As a single agent, Alimta is indicated for the treatment of patients with locally or metastatic (spreading) non-small cell lung cancer, following prior chemotherapy treatments. When used in combination with platinum-based cisplatin, Alimta is the only FDA-approved drug for the specific treatment of malignant mesothelioma.
Alimta, also known by its generic drug name pemetrexed, is currently being tested in combination with various treatment modalities. Alimta-based clinical trials aimed at treating mesothelioma include:
The goal of each of these trials is to determine whether Alimta in combination with other types of drugs and other types of treatment (i.e. surgical or radiation) can provide for improved survivability for mesothelioma patients.
Gemcitabine is a nucleoside that is used in chemotherapy to cause programmed cell death (apoptosis) of malignant tumor cells. Gemcitabine is currently being tested in conjunction with Alimta for the treatment of patients with malignant pleural or peritoneal mesothelioma.
Phase II of the Alimta and gemcitabine clinical trial has four distinct goals:
Carboplatin is a type of platinum-based chemotherapy drug. Pemetrexed disodium, carboplatin and gemcitabine all work in different ways to slow the growth of and kill tumor cells. It is believed that combining such chemotherapy drugs will help to kill more cancer cells; however, it is not known whether the combination of pemetrexed disodium and gemcitabine, or the combination of pemetrexed disodium and carboplatin, would be more effective against cancer cells. The purpose of this clinical trial is to determine whether Alimta in combination would be more effective.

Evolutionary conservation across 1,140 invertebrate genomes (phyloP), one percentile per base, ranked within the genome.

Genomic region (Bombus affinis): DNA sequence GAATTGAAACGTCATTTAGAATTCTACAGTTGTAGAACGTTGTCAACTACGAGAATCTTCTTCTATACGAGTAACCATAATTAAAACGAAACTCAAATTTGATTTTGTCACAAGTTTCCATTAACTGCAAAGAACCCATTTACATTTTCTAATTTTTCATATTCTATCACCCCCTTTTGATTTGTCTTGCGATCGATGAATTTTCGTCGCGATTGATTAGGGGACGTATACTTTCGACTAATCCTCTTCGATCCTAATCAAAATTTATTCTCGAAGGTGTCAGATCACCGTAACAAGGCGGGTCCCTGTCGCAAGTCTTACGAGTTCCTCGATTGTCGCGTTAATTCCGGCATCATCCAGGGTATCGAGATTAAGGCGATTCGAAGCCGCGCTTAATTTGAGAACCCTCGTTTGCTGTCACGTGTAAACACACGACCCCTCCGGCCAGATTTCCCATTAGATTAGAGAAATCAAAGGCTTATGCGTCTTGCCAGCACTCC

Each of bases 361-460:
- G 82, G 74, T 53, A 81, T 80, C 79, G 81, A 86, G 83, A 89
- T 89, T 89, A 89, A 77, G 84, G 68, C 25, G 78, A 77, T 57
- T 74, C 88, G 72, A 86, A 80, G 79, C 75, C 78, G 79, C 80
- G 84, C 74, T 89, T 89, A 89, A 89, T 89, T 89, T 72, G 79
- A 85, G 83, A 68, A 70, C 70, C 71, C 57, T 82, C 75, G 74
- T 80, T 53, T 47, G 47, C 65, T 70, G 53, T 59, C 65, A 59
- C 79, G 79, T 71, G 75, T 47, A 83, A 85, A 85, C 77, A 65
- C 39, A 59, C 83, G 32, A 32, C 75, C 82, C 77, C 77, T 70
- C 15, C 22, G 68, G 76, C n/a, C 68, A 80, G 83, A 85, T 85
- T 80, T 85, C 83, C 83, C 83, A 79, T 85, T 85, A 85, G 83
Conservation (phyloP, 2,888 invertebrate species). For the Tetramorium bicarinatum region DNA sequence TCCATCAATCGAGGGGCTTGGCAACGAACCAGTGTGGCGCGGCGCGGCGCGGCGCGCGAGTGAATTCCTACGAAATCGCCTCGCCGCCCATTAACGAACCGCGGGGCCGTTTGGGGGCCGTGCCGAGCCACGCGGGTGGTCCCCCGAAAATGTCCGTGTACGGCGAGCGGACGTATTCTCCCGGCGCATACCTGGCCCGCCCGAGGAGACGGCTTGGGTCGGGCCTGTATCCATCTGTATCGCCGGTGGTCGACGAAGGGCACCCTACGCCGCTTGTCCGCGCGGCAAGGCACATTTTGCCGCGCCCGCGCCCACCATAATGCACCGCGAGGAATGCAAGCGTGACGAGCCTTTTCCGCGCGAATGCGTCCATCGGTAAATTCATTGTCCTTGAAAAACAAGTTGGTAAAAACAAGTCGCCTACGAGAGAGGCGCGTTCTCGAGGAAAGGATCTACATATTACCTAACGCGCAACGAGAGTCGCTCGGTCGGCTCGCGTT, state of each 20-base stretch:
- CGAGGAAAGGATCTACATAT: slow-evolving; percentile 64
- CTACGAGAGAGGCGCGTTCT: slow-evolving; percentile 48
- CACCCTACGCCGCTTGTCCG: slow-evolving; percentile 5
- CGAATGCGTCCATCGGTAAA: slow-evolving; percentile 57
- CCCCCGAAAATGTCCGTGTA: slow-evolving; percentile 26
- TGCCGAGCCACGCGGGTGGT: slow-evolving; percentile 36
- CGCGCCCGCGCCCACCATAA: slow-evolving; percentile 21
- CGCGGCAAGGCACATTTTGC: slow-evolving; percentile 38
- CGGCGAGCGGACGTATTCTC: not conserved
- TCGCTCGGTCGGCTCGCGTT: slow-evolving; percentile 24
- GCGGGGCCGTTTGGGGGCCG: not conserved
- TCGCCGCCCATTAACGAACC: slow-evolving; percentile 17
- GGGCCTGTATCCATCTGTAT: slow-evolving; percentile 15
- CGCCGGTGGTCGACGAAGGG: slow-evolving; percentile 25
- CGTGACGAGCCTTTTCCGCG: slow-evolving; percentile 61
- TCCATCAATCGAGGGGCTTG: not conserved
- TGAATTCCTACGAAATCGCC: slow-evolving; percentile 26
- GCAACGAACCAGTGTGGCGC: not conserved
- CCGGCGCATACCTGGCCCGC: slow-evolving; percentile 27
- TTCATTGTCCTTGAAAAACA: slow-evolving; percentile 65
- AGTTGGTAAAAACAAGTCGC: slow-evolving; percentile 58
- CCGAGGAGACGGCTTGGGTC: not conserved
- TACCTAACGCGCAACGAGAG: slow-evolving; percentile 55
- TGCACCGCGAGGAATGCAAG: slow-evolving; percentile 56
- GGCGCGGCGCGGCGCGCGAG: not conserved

Phase II of this clinical trial is randomized, meaning that patients will be randomly assigned into one of two groups:
Group 1: patients receive one infusion of pemetrexed disodium and carboplatin in week one. Treatment may repeat every third week for up to 18 weeks.
Group 2: patients receive one infusion of pemetrexed disodium and gemcitabine in week one. Patients receive another infusion of gemcitabine in week two. Treatment may repeat every third week for up to 18 weeks.
Cisplatin is a platinum-based chemotherapy drug used in the treatment of small-cell lung cancer, ovarian cancer, lymphomas and germ cell tumors. Cisplatin was the first in a class of three platinum-based drugs that now includes carboplatin and oxaliplatin.
The combination of cisplatin and pemetrexed disodium with high-dose postoperative radiation therapy is currently in phase II of its clinical trial.
Patients are treated intravenously with pemetrexed disodium and cisplatin. This infusion process is repeated every three weeks (maximum of nine weeks). Following completion of the chemotherapy treatment, patients might have surgery to remove the tumor. Between one and three months after the surgery, patients might undergo radiotherapy treatment (everyday for a month) to kill any remaining tumor cells.
This clinical trial is very similar to the aforementioned pemetrexed disodium and cisplatin treatment. Patients are treated intravenously with pemetrexed disodium and cisplatin. This infusion process is repeated every three weeks (maximum of 12 weeks).
Following completion of the chemotherapy treatment, patients will undergo an extrapleural pneumonectomy, the removal of an entire lung. Between one and three months after the surgery, patients might undergo radiotherapy treatment (everyday for a month) to kill any remaining tumor cells.
Currently in phase II of the clinical trial, the neoadjuvant pemetrexed disodium & cisplatin chemotherapy with extrapleural pneumonectomy and postoperative radiotherapy procedure is being tested for the treatment of stage I, stage II and stage III pleural mesothelioma.
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